Recordkeeping for Individual Taxpayers

May 20, 2023 | Tax Compliance

Recordkeeping for Individual Taxpayers

Every month I am contacted by a new client who has a tax issue from the 1990’s, or early or late 2000’s. That makes having a tax records retention policy a very important issue since the tax issue can be very old.  You may wonder if it is even possible to have a tax issue going back that far in time. The answer is Yes. I hate to say this since if you did not a tax return, the IRS will not start the statute of limitations on that year, and it’s still an “open year” where they can assess taxes against you. The other scenario of when old tax debts are still relevant is where the State, such as New York, has 20 years to collect the tax. Therefore, they are chasing people for tax debts for these years since the twenty years may not have expired yet (since there is almost always a delay after the end of a tax year and when the tax return is audited) so this tax debt is still on the books.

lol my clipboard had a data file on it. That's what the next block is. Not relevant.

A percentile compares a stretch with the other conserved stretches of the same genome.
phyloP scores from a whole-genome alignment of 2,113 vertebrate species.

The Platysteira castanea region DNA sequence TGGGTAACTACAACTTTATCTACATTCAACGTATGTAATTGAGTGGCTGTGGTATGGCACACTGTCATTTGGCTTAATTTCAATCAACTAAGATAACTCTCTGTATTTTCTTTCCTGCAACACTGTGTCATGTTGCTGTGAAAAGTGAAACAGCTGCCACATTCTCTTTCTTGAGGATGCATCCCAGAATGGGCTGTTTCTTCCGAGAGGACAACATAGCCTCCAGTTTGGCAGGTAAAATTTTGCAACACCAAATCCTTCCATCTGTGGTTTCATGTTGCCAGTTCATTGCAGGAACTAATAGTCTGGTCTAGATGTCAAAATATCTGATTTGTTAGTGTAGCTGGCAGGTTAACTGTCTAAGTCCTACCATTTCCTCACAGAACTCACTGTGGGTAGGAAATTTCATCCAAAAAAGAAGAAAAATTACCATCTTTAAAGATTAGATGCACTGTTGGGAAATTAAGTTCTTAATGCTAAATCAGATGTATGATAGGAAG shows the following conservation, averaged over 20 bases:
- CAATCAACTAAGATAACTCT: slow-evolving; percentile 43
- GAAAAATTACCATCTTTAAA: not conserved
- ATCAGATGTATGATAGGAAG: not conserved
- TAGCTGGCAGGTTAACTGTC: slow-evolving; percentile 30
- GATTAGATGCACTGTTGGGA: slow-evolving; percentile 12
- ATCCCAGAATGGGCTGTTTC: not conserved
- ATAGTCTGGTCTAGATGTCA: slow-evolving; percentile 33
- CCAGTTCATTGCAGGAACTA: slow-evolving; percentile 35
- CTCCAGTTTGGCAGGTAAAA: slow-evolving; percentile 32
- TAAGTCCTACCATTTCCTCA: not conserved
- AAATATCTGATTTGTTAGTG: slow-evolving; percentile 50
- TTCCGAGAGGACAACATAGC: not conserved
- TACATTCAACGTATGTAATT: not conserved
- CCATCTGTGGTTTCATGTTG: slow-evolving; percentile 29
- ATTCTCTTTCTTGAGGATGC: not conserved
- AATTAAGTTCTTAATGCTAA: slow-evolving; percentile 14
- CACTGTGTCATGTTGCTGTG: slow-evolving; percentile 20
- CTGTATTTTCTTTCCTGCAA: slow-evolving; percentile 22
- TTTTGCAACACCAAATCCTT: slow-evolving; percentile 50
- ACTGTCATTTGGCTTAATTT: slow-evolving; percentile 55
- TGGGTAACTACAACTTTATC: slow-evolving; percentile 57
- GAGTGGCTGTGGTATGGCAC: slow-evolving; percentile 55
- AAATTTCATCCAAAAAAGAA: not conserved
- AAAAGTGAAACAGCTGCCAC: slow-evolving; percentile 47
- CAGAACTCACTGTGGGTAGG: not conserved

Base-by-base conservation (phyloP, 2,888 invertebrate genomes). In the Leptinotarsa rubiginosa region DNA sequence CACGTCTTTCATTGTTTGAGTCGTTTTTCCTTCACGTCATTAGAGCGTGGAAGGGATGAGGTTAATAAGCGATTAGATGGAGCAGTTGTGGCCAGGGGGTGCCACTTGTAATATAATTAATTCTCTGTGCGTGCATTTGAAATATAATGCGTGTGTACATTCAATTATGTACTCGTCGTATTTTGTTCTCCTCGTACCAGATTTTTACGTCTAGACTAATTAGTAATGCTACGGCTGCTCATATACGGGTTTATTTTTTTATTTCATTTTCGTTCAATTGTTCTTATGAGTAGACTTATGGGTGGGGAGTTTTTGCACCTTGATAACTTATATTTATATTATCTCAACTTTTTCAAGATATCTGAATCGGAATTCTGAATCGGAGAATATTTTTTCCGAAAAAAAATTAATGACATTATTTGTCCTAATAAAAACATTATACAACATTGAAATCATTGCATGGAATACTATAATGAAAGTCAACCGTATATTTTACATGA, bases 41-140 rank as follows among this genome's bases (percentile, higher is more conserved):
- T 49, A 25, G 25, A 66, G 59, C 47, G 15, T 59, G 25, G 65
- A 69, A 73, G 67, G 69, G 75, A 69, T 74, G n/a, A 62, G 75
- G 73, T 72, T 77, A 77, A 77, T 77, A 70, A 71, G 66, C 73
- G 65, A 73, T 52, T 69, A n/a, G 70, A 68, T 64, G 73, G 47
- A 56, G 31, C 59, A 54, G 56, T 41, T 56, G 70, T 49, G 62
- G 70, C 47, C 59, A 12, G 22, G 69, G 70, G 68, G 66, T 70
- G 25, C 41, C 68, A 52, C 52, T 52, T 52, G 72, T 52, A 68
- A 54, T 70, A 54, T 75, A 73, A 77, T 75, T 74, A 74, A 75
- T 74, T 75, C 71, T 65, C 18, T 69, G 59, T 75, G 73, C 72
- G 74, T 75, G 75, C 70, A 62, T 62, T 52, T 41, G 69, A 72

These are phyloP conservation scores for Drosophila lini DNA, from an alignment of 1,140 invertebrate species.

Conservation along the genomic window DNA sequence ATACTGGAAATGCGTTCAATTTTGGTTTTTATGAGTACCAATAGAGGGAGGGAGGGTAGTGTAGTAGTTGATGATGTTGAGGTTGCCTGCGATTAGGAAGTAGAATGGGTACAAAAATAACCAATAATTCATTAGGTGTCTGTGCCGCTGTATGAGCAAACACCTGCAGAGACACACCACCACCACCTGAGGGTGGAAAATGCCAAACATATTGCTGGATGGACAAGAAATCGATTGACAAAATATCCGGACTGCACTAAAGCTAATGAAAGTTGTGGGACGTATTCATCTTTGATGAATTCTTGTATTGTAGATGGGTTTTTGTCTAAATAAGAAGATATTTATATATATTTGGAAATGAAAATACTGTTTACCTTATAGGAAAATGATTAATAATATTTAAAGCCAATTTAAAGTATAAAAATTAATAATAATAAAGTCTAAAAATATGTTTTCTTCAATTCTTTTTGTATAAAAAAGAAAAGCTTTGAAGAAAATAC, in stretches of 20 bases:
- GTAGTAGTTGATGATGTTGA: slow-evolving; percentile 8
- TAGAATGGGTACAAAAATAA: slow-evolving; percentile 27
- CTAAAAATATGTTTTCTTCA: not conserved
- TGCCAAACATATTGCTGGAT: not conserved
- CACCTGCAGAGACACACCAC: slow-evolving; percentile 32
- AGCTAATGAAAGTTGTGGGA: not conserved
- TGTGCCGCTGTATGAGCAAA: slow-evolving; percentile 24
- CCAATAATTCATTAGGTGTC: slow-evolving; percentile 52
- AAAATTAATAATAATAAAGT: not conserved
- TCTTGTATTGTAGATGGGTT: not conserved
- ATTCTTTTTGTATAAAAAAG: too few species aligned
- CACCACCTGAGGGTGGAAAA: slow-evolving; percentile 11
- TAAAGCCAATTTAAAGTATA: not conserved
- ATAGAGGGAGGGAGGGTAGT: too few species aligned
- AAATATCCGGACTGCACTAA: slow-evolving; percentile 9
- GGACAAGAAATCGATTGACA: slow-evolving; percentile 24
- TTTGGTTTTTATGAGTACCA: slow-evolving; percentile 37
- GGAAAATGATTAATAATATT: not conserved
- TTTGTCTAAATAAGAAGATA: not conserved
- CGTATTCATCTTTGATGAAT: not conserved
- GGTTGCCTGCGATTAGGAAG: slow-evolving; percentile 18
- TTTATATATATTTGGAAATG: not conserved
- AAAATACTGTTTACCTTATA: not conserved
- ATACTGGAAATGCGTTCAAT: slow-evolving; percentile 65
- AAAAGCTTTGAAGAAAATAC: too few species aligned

Tax Records

Therefore, it is important to maintain good tax records, and to maintain them forever. This may seem harsh and a painful thought, but its better to keep good tax records than to pay a tax bill that is inflated greatly with interest if you made a mistake and did not file a tax return when you thought it was filed (which is easy to happen with e-filed tax returns) and need your tax records to file a new tax return to show you don’t owe them money.

This is not as bad as it seems since other permanent records (Deeds, Wills) need to be kept forever. Often, it is less paperwork than you think if you get rid of the extra paperwork and envelopes that come along with the tax records and just save the actual return and back-up items. I am sure your still in shock and do not like what you hear, but this is worth it.

Tax Records Retention Issues